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Rebel with a Cause: The Entrepreneur Who Created the University of Phoenix and the For-Profit Revolution in Higher Education Hardcover – January 1, 2000


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Product Details

  • Hardcover: 266 pages
  • Publisher: John Wiley & Sons; First Printing edition (2000)
  • Language: English
  • ISBN-10: 0471326046
  • ISBN-13: 978-0471326045
  • Product Dimensions: 9.4 x 6.3 x 0.8 inches
  • Shipping Weight: 1.2 pounds
  • Average Customer Review: 3.2 out of 5 stars  See all reviews (9 customer reviews)
  • Amazon Best Sellers Rank: #797,113 in Books (See Top 100 in Books)

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Most Helpful Customer Reviews

13 of 14 people found the following review helpful By Jeffrey Leeper on March 31, 2001
Format: Hardcover
This book is a bit puzzling. Looking at the title, you feel that the book is a biography of John Sperling. Reading the subtitle, you would think he is going to focus on the University of Phoenix and the growth of the Apollo Group. After reading the book cover to cover, I am not sure what the author wanted me to take away from this.
Some parts of his life get rather detailed (like his childhood sickness and early schooling) and could be interesting. His tone makes me think of someone on a pulpit trying to get me to acknowledge his past. I would not question the effects of his past if he didn't fly through other parts of it (all the quick affairs/relationships/friendships) which he mentions. His son is part of his company, so I was puzzled to see that there was little mention of him.
Given the sections that Sperling highlights for us, am I supposed to be awed by the rough start and many love affairs? Am I to be astounded by his success because of this?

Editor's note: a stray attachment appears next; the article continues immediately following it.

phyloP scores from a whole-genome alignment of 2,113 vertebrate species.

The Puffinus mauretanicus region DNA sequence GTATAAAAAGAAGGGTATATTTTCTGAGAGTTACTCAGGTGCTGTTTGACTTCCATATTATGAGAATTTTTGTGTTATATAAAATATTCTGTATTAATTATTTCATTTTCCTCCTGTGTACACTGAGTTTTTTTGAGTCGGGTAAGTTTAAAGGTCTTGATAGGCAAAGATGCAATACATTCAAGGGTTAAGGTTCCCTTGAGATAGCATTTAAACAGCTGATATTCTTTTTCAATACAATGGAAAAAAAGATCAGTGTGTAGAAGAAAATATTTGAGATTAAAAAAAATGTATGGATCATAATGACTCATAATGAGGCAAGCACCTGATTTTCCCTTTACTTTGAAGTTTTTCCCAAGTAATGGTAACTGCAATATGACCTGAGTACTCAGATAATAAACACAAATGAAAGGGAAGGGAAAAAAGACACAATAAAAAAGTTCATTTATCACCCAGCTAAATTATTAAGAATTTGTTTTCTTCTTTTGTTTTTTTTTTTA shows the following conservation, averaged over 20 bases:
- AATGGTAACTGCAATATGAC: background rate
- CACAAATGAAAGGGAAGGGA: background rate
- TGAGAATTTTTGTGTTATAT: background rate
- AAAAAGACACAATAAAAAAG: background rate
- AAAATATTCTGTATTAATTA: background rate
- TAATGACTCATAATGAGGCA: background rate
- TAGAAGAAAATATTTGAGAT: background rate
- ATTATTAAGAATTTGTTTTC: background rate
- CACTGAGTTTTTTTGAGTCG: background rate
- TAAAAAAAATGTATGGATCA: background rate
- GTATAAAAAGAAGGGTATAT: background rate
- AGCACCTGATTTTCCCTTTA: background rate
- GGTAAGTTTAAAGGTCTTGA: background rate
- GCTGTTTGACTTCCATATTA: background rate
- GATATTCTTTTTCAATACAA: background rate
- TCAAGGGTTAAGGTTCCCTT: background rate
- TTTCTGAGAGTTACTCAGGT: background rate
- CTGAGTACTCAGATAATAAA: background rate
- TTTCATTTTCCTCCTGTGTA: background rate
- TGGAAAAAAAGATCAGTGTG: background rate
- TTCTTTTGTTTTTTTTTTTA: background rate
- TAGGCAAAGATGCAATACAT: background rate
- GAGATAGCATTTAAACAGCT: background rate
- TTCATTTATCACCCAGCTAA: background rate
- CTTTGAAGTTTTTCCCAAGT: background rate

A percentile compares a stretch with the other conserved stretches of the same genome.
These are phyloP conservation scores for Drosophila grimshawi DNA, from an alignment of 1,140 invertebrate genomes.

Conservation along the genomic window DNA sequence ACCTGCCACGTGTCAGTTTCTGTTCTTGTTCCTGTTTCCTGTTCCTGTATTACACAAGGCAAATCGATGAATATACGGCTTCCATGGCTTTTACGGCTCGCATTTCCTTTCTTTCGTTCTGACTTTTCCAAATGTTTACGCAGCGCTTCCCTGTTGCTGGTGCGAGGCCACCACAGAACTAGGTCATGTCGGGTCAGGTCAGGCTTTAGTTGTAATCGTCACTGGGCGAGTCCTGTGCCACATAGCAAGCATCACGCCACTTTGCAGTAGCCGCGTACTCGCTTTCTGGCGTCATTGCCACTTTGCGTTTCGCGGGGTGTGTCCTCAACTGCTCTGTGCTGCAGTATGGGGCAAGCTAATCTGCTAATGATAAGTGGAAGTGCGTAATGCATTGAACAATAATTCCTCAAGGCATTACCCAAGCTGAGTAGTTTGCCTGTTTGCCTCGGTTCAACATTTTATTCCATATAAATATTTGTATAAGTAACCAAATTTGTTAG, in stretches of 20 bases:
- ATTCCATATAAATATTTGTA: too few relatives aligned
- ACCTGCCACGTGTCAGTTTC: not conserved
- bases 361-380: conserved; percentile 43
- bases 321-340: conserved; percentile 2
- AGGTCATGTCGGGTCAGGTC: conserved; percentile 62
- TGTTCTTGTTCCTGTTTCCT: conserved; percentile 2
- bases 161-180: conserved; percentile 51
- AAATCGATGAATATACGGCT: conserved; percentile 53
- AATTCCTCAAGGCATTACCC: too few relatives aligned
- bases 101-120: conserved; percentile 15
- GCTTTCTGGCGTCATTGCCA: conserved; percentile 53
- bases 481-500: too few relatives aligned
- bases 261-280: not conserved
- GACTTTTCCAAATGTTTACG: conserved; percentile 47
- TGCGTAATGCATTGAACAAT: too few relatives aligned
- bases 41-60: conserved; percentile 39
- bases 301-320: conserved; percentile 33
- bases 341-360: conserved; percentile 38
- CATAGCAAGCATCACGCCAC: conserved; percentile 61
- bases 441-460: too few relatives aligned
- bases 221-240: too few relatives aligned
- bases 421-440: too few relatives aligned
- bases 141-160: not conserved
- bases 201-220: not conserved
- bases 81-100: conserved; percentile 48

I personally liked the history of the University of Phoenix. He does go into great detail on the political and legal wrangling with the accrediting board. He touches on the help from some people, but will then mention later that the person no longer had the "fire" and was let go from the company. It sounds like the university is his quest and he will not let marriage or friendship get in the way.
In the last sections of the book, Sperling talks about other projects he is passionate about. How did he decide to cover these? The Kronos Group took me by surprise. I saw no mention of this in the book until the very end. I have the feeling that the publishers were trying to make the book longer, so they just added some other thoughts in there. It does make for a very coherent picture of Sperling.
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22 of 27 people found the following review helpful By Tim Schmidt on November 27, 2000
Format: Hardcover
As I finish this book, I am asking myself, "What was the point?" There are basically three themes to the book:
1)A biography of John Sperling, the founder of University of Phoenix.
2)A documentary of the creation and growth of UOP.
3)An attempt to persuade the reader to support his "causes."